01. The Bonny Black Hare (4.39)
02. The Story of the Scullion King (4.41)
03. The Dreamer and the Widow (4.47)
04. Lord Elgin (4.06)
05. The Three Sisters (4.16)
06. The First House in Connaught / The Lady of the House (3.39)
07. Cold Haily Windy Night (4.40)
08. Whummil Bore (4.12)
09. Demon of the Well (5.57)
10. Lord Gregory (5.41)

11. Ned Ludd Part 1 (Inclosure) (2.48)
12. Ned Ludd Part 2 (Rural Retreat) (4.09)
13. Ned Ludd Part 3 (Ned Ludd) (3.18)
14. Ned Ludd Part 4 (Prelude to Peterloo) (2.56)
15. Ned Ludd Part 5 (Peterloo the Day) (2.52)

Maddy Prior: vocals
Peter Knight: violin, “Octave” violin, viola, mandolin, backing vocals
Ken Nicol: vocals, acoustic and electric guitars
Rick Kemp: bass, vocals
Liam Genockey: drums and percussion


CrimsonKing said...

Bloody Men


Park records said...


I'd like to tell you about the new double album from Steeleye Span "Now We Are Six Again" Disc one contains the complete live reading of the original album alongside a second collection of classics, rarities and audience favourites. It finds Steeleye Span doing what they have always done, moving forward by engaging with the past. With a new energy and influx of ideas, this most incredible of stories has just entered yet another chapter.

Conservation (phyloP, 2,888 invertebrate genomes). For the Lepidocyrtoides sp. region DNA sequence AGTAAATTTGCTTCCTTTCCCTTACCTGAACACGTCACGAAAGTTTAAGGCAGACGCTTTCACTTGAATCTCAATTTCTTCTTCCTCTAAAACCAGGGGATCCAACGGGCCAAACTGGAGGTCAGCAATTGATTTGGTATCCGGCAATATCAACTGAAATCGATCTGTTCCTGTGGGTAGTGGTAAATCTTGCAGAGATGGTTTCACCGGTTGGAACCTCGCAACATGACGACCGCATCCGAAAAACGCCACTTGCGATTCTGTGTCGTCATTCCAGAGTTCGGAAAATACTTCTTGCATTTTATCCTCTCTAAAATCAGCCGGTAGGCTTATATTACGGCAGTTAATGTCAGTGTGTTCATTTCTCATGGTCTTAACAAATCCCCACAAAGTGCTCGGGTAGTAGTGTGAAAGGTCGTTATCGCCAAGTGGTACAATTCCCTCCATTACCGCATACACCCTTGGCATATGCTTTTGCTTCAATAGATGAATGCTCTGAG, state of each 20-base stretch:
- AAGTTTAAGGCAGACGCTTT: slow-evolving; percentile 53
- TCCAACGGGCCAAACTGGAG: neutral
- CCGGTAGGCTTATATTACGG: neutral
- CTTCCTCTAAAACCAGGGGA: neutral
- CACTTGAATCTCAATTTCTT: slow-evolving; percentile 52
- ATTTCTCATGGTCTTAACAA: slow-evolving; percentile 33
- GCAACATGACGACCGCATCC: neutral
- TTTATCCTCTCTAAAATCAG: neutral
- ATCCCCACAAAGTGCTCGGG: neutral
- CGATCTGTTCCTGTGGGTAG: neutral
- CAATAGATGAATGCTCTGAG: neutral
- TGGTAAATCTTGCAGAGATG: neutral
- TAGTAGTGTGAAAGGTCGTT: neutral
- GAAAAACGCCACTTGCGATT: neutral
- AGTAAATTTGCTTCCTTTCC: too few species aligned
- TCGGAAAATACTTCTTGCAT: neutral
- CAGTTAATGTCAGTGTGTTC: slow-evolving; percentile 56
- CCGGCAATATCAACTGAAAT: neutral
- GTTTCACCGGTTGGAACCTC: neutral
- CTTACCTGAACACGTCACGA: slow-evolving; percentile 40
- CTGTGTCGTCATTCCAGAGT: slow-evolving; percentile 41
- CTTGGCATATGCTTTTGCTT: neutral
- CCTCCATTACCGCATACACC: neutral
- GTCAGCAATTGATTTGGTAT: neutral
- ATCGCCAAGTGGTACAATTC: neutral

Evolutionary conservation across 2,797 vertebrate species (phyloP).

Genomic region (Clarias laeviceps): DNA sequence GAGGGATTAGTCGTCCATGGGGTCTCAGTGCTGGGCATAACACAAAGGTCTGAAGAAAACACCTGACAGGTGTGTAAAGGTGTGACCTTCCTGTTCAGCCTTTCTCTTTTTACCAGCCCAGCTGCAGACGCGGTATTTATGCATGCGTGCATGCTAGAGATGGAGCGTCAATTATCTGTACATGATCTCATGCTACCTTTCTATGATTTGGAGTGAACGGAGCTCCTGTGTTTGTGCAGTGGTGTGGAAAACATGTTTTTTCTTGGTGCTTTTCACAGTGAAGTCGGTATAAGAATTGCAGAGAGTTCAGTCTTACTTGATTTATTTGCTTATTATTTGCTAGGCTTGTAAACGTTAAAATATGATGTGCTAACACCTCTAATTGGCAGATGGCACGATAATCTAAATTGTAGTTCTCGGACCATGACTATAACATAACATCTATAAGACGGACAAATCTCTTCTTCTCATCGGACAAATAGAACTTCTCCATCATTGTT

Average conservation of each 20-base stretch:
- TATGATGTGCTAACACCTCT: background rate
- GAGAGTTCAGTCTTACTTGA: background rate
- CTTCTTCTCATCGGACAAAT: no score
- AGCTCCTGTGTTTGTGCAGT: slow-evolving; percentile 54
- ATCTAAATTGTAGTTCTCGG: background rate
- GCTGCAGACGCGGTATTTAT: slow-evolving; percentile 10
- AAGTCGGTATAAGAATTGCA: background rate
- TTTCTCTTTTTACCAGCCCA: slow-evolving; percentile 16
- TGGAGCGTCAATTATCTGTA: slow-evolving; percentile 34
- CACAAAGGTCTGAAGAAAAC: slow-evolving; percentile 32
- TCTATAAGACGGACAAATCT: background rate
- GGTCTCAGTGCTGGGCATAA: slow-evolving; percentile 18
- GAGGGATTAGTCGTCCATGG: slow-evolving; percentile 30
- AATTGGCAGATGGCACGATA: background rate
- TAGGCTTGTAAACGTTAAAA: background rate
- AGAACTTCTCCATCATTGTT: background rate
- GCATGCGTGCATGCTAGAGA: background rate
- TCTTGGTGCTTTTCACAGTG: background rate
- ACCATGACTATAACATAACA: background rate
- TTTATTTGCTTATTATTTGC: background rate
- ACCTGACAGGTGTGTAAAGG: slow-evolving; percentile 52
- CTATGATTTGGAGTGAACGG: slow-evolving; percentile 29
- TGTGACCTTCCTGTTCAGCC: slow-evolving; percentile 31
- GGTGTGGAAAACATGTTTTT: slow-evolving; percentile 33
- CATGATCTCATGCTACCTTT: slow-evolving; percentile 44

The band are currently show casing this on a UK tour

The album is available on

I'd also like to introduce you to Moonshee our exciting new Folk Act. They released their debut album last month which has already recieved some great reviews an example which can be found below.

MOONSHEE – Moonshee (Park Records PRKCD114)
I suppose the mark of any good CD is when you can play it to your mates (even those not remotely interested in ‘folk’) whilst grooving like an ‘acoustic’ version of Bill & Ted in the car and you can play it loud (if you’re so inclined) without offending passers-by. OK, so the mix of Indian and British folk cultures has been attempted before (most recently by Michael McGoldrick) but to get the balance right commercially is like walking a tight-rope. Bearing in mind that fellow Park Records artists Steeleye Span have already proved that through hard work and determination there is plenty of scope to reach the ultimate goal of a commercial recording that has its sights set on capturing the Radio Nation and with a helping hand from the right people…Mike Harding, Aled Jones and Jools Holland etc this group could well succeed. Utilising the tried and tested “Fair And Tender Maidens”, “The Water Is Wide” and “Concertina Reel” (here titled Cortina Reel Mk II for some reason) the group are no slouches musically speaking and by adding tuneful decoration including Benji Kirkpatrick, John Spiers and Rosie Doonan ‘Moonshee’ will have done themselves no harm in the ‘folk’ communities eyes. One slight criticism is that although all the vocalists are credited, it doesn’t state who the lead singer is on each track. In conclusion, I for one am keeping my fingers crossed that the band does really well commercially and perhaps, with John Dagnell and everyone at Park on board Moonshee have more than a fighting chance. Great debut!


xij64 said...

Many thanks

CrimsonKing said...


Bloody Men